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The thirteenth Conference of the Parties to the United Nations Framework Convention on Climate Change in 2007 decided that developing countries should be compensated for adaptation costs to climate change through the Adaptation Fund (first draft decision of the third session of the conference of the parties serving as the meeting of the parties to the Kyoto Protocol). This shows that adaptation to climate change has become important in international climate negotiations. Today, adaptation is widely recognized as an equally important and complementary response to climate change mitigation (for example, Commission of the European Communities 2007; IPCC 2007a; Agrawala and Fankhauser 2008).
Still, relatively little information is available to support more integrated climate policies that focus on both mitigation and adaptation (Klein et al. 2005). In particular, in integrated assessment models that aim at supporting climate policy by analysing their economic and environmental consequences and formulating efficient responses, explicit consideration of adaptation is still in its infancy (Tol 2005; Wilbanks 2005; Agrawala et al. 2008).
This chapter tries to fill the gap in integrated assessment models by integrating adaptation and residual damage functions from AD-RICE (de Bruin et al. 2009) with the FAIR model (den Elzen and van Vuuren 2007; Hof et al. 2008). This version of the FAIR model (from now on called AD-FAIR) enables an analysis of the interactions between mitigation, emissions trading, adaptation and residual damages (that is, damages not avoided by adaptation measures) on a global as well as regional scale. Furthermore, adaptation is modelled explicitly as a policy variable, providing insights in the economic consequences of adaptation. This information is vital for effective adaptation governance.
A major question in negotiations on international climate mitigation is how to allocate future greenhouse gas emission reduction targets among countries. For this reason, many proposals for allocating emission reductions among countries have been developed (Aldy et al. 2003; Bodansky 2004; Kameyama 2004; Torvanger and Godal 2004; Blok et al. 2005; Gupta et al. 2007; Hof et al., this volume, Chapter 4). Most of these proposals are based on one or more equity principles. According to these principles, emission reductions are allocated on the basis of current emissions (sovereignty principle), population (egalitarian principle), gross domestic product (GDP) (ability to pay principle) or their share of responsibility for climate change (polluter-pays principle) (Rose et al. 1998; Hof et al., this volume, Chapter 4). Another type of proposal takes specific national circumstances better into account by basing emission allocations on sectoral targets. This could potentially help improve the involvement of private actors, since targets are set for market-based sectors instead of for the national government.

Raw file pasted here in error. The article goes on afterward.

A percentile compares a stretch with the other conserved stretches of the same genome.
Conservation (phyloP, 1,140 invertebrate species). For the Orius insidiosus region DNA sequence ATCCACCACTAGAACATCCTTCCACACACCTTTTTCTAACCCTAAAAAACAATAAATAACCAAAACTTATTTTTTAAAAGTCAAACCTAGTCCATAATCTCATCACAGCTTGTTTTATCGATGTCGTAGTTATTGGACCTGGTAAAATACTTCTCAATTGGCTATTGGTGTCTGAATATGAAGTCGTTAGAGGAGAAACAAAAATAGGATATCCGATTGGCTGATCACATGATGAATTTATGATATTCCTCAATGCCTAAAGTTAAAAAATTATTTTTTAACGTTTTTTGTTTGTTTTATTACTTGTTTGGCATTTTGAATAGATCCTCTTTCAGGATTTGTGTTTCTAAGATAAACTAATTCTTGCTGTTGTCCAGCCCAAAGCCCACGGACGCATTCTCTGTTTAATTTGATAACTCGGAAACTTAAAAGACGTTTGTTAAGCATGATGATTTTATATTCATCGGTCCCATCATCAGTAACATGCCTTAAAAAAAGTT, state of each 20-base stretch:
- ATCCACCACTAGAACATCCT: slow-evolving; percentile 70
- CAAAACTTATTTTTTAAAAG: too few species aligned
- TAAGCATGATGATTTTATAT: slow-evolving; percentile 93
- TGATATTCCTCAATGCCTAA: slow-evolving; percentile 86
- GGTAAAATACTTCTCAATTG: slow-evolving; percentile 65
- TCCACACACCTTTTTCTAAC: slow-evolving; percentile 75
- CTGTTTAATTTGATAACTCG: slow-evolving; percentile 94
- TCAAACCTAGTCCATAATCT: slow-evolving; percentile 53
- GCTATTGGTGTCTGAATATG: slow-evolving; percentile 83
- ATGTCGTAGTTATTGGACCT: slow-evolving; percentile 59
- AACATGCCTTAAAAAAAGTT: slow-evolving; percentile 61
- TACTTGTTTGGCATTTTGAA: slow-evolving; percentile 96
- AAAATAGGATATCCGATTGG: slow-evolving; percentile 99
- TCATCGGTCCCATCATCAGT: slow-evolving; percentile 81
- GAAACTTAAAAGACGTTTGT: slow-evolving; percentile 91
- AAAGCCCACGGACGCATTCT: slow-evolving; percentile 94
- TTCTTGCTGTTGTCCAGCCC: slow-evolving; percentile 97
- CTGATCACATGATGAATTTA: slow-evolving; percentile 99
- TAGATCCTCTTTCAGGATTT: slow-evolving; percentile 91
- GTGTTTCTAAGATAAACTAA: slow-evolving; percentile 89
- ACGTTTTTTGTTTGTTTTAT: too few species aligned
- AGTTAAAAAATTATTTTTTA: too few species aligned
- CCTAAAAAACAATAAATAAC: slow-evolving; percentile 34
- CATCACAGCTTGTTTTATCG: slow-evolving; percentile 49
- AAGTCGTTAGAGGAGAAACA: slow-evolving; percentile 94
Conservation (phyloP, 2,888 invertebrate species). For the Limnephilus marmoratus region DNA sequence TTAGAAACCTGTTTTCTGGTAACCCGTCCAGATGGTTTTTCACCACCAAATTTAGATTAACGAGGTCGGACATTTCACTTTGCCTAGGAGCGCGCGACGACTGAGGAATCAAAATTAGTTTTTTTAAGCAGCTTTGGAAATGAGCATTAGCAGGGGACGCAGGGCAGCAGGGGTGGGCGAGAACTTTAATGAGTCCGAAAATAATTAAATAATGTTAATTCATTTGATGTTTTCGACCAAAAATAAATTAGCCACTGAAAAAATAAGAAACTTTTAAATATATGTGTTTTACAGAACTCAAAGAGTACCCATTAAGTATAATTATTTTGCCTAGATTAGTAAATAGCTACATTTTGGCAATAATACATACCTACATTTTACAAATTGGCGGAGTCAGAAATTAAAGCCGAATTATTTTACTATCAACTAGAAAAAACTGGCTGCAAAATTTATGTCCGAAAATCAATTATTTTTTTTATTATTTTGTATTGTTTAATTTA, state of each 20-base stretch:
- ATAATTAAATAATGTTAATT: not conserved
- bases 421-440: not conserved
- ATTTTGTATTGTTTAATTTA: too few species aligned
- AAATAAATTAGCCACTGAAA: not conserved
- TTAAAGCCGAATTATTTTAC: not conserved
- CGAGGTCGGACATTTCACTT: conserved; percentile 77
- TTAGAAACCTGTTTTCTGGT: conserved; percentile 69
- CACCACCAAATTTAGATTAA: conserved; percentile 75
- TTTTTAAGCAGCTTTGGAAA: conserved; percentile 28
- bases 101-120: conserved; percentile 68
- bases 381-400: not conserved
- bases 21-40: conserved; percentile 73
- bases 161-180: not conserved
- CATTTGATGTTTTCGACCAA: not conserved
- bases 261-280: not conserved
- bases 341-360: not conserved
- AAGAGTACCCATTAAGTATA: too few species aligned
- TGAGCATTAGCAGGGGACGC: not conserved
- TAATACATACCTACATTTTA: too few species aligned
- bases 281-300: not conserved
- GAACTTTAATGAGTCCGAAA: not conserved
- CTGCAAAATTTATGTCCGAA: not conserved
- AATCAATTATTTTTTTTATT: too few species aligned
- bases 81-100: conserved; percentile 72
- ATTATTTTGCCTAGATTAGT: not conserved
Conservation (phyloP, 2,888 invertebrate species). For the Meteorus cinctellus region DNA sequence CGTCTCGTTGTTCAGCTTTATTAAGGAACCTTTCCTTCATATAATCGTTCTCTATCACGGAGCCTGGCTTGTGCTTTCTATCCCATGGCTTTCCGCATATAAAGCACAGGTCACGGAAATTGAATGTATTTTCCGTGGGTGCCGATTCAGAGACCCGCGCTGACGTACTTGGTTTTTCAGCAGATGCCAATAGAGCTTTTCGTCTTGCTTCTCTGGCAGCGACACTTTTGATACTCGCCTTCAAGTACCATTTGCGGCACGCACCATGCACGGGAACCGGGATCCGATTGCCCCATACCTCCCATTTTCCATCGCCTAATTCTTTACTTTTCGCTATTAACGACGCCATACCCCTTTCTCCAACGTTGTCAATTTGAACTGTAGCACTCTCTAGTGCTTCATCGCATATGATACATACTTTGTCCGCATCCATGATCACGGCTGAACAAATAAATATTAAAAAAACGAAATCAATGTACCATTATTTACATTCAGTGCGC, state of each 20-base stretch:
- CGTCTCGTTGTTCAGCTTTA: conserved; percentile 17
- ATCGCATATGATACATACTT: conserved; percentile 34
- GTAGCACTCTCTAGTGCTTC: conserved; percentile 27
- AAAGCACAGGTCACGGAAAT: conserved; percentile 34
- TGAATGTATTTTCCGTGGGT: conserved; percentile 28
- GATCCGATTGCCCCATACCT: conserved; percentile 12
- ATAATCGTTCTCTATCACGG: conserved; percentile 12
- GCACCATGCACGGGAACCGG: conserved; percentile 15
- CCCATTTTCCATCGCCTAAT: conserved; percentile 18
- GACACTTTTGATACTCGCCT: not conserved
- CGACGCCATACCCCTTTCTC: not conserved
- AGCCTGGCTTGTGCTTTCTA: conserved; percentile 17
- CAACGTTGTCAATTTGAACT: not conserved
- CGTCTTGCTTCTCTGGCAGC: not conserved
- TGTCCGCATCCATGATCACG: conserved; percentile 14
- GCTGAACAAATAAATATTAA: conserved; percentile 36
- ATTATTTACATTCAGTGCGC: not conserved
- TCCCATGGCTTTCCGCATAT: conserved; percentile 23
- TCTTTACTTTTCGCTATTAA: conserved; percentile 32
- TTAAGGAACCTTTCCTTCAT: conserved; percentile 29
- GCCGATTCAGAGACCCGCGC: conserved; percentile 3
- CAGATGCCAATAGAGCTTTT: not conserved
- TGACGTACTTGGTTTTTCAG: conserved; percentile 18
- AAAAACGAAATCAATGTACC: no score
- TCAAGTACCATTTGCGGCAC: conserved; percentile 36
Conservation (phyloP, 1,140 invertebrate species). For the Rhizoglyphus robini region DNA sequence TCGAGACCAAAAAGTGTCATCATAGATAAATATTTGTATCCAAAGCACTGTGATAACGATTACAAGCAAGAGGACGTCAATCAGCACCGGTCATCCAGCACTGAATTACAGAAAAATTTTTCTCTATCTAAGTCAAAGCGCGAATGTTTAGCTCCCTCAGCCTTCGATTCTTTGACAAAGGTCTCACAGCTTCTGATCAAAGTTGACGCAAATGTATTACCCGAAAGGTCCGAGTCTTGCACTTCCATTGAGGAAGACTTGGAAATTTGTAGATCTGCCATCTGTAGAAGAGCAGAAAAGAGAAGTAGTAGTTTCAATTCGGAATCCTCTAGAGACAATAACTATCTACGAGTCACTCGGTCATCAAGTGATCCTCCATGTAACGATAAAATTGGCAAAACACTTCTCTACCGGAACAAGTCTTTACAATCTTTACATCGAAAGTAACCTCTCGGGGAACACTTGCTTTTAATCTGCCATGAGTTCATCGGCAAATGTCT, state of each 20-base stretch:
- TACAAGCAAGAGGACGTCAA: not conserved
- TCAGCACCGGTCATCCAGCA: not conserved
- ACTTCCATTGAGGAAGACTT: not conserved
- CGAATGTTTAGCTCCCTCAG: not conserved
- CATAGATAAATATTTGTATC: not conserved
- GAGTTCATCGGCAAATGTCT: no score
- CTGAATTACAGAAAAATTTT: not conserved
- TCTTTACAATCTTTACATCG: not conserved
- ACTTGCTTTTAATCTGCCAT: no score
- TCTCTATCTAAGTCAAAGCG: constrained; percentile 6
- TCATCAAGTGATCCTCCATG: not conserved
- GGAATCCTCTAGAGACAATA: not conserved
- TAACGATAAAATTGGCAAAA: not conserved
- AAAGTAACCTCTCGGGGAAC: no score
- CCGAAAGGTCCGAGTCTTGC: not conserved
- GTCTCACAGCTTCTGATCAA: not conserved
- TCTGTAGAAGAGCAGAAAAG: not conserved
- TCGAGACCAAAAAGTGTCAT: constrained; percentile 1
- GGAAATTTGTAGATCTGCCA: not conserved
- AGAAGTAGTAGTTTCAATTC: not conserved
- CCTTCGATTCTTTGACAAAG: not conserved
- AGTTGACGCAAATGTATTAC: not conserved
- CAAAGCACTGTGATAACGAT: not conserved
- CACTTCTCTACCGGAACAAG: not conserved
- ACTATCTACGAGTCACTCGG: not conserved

The basic idea of this sectoral target approach is that sectors need to improve their efficiency to the same international level over time. The advantages are equal treatment of international competitive sectors in all countries, detailed consideration of mitigation potential and increased technological transfer. However, it also involves some disadvantages, one of the most important being the need for detailed information about efficiencies and emissions for a large number of subsectors for all countries (Baron et al. 2007). Höhne et al. (2008) conclude that such detailed information will not be available in the short term.
The thirteenth conference of the parties of the climate convention had launched a negotiation process to craft a new international climate change agreement by the end of 2009. This agreement would need to stipulate emission reduction commitments, specify essential actions to adapt to the impacts of climate change and mobilize the necessary funding and technological innovation. Given these enormous challenges, the structure and design of a future climate agreement are still unclear. Besides the negotiations within the UN climate regime, major greenhouse gas emitting countries are also leading ad hoc debates in other forums, for example in the context of the Group of Eight and the Asia–Pacific Partnership on Clean Development and Climate. Depending on the course of these processes, a new climate governance regime could develop in different directions; it could end somewhere between a universal, inclusive governance architecture and a strongly fragmented, heterogeneous governance architecture (Biermann et al., this volume, Chapter 2).
In recent years, numerous universal and fragmented climate regimes have been proposed (for an overview, see Bodansky 2004; Blok et al. 2005; Philibert 2005; IPCC 2007: 770–773). Many of these regimes are quantitatively or qualitatively assessed, but no attempt has yet been made to compare the costs estimates of these studies for specific regions under different regimes. Nevertheless, the available material allows us to make an assessment of the regional costs of several universal and fragmented regimes, based on different models. This chapter presents a literature review concerning the economic effectiveness of a number of possible universal and fragmented regimes. We use only studies that quantitatively assess both emission reductions and costs. From a quantitative perspective, this chapter tries to answer the appraisal question of the ‘architecture’ domain of this book, namely whether a universal or a fragmented regime will be more effective to reduce greenhouse gas emissions.
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